Saturday, November 29, 2008

Problem, in the future--need advice

I will be bringing this up with the doctor when we next see him (or her, depending on which doctor is on today), but I wanted to get some feedback from my readers as well.

As you've recently learned, I will be expecting child #2 in July, and The Boy will not be anywhere close to finished with his treatments and hospital stays. As a mommy, I'm certainly going to want to be with both of my babies as much as I can be. I am wondering, though, does the hospital prohibition on smaller child visitors extend to infants? Or does it even extend to younger siblings at all?

Fortunately, when the new little one is brand-new, it will be the summertime and Musical Daddy won't be in school. He may still be doing the summer program, but that's a much shorter day. So he'll be more available at that time.

But once the end of August comes, it's marching season. And then school is back in again.

I can't see pawning the new baby off on a sitter for the better part of the day every time that The Boy is in the hospital. We can't afford it. We'll keep Ms. R. in the loop, because there may be some occasions when we'll need someone to watch one or both children, but not all the time.

Remember, also, that the new baby will be nursing, because we won't have it any other way. Certainly I pumped for The Boy, but that was during the schoolday, which was pretty short, and The Boy napped a lot with Daddy during the day. I don't have objections to pumping and feeding bottles but I don't want it to be for dumb reasons.

I guess at this point this is just a rant...but if you can offer any advice on what to do about everything, please share.


The hospital thing is going...okay. It's not fantastic. It's the hospital. But The Boy is having a reasonable time. He is happy enough, and most of the time he feels okay. The first night here was absolutely miserable, but the next two nights were fine. I ended up staying, along with my mom, the first night because I fell asleep. The next night, my mother stayed, and last night, Musical Daddy stayed and they had guy's night. How cute.

We served him turkey for lunch today and it must have triggered some sort of nausea because he puked up a bunch. Ew. We meant to offer him some soup and fries, which are now cold. He's sleeping on Grandma.

The television is on, frequently, and he has his favorite videos. The room has a VCR but, sadly, no DVD player. The playroom has tapes, though. Goodnight Moon, of course, for sleepytime, and the Disney Sing-Along Songs "You Can Fly". He enjoys the music. When the tape ends, he points at the TV and looks at us.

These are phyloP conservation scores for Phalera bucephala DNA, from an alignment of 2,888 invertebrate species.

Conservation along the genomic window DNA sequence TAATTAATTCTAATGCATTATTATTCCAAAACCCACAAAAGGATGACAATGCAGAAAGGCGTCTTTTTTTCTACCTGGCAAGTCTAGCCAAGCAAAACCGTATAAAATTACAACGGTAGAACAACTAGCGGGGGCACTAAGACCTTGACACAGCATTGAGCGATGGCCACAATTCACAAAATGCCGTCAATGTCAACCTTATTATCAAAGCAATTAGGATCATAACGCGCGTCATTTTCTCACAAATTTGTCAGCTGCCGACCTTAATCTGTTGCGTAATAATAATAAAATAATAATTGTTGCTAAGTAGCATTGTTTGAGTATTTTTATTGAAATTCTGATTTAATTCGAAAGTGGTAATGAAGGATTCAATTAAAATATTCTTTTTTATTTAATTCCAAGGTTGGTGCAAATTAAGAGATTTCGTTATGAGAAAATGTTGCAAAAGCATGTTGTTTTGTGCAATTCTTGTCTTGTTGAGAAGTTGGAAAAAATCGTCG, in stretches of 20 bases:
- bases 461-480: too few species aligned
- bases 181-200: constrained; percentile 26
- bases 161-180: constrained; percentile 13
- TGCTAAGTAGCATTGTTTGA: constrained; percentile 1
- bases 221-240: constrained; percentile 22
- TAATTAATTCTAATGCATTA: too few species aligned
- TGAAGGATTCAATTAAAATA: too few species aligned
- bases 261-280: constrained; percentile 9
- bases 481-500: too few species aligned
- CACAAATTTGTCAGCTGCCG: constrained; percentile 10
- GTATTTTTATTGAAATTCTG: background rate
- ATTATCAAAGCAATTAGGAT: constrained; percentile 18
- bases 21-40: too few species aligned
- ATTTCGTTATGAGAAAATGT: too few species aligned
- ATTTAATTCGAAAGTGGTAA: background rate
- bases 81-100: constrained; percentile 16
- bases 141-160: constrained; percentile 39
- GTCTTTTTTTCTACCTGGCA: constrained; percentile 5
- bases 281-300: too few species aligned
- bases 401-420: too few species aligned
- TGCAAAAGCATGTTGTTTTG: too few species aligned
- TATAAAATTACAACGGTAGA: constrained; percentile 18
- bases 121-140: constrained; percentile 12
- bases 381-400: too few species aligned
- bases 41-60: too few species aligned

He also has said "ap" a few times and pointed to apples! He likes apples, although he only takes a few bites at any given time. He picks up the whole thing and chomps away. Unfortunately, the apple a day doesn't really do the trick. Because the doctors still come.

Almost all of David's nurses are ones that we know already, many from his initial stay at the end of June. Today's nurse was the very first one that was caring for The Boy when we brought him in for his diagnosis.

So this is what we do. Every few weeks, we hang out here.

Friday, November 28, 2008


Anyone who has had any contact with my family knows that we know how to throw a party. More specifically, we know how to make a feast. I think I mentioned that The Boy was slated to spend Thanksgiving in the hospital (and if I didn't, Musical Daddy certainly did), but there was no reason not to make the meal. Besides, thanks to a generous donation from someone at The Boy's treatment center, we already had a nice big kosher turkey.

So we did it--Thanksgiving at the hospital. Pictures will follow. The Boy enjoyed the company and socialized beautifully. Thanks to Justin and his mom for a DELICIOUS pareve chocolate cake.

Despite the ridiculous second half of the year that we've been having, we have so much for which to be thankful. Certainly the "im yirtzah" (the phrase is "im yirtzah Hashem" or "if G-d wills it"; the status of a pregnancy is considered to be fragile in the Jewish tradition, which is why we say "in good time" (but in Hebrew) to congratulate a woman on her pregnancy, and also why we don't do baby showers) as well as The Boy, who is handsome, charming, smart, friendly, and so sweet. Our families and friends. Our jobs (even though I have to leave mine, I'm still thankful because they'll be giving me extended leave so I can come back if I want to). Our lovely home. And an extra thanks for my mom who, bless her heart, is staying the night at the hospital with The Boy.

So I can get sleep. Which I should do.

Wednesday, November 26, 2008

Here we go again....

The Boy is going to be a big brother! Number two is on the way, EDD 07/04/2009.

Of course, when we found out about it, we still thought that The Boy would finish treatment in January or so, but nevertheless, children are always a blessing.

Besides--if babies only happened when they were convenient, there'd barely be any babies.

This ultrasound photo, taken today, is pretty good. You can already see the head, and we saw the heart beating on the monitor. Wahoo!

Sunday, November 23, 2008

Cancer friends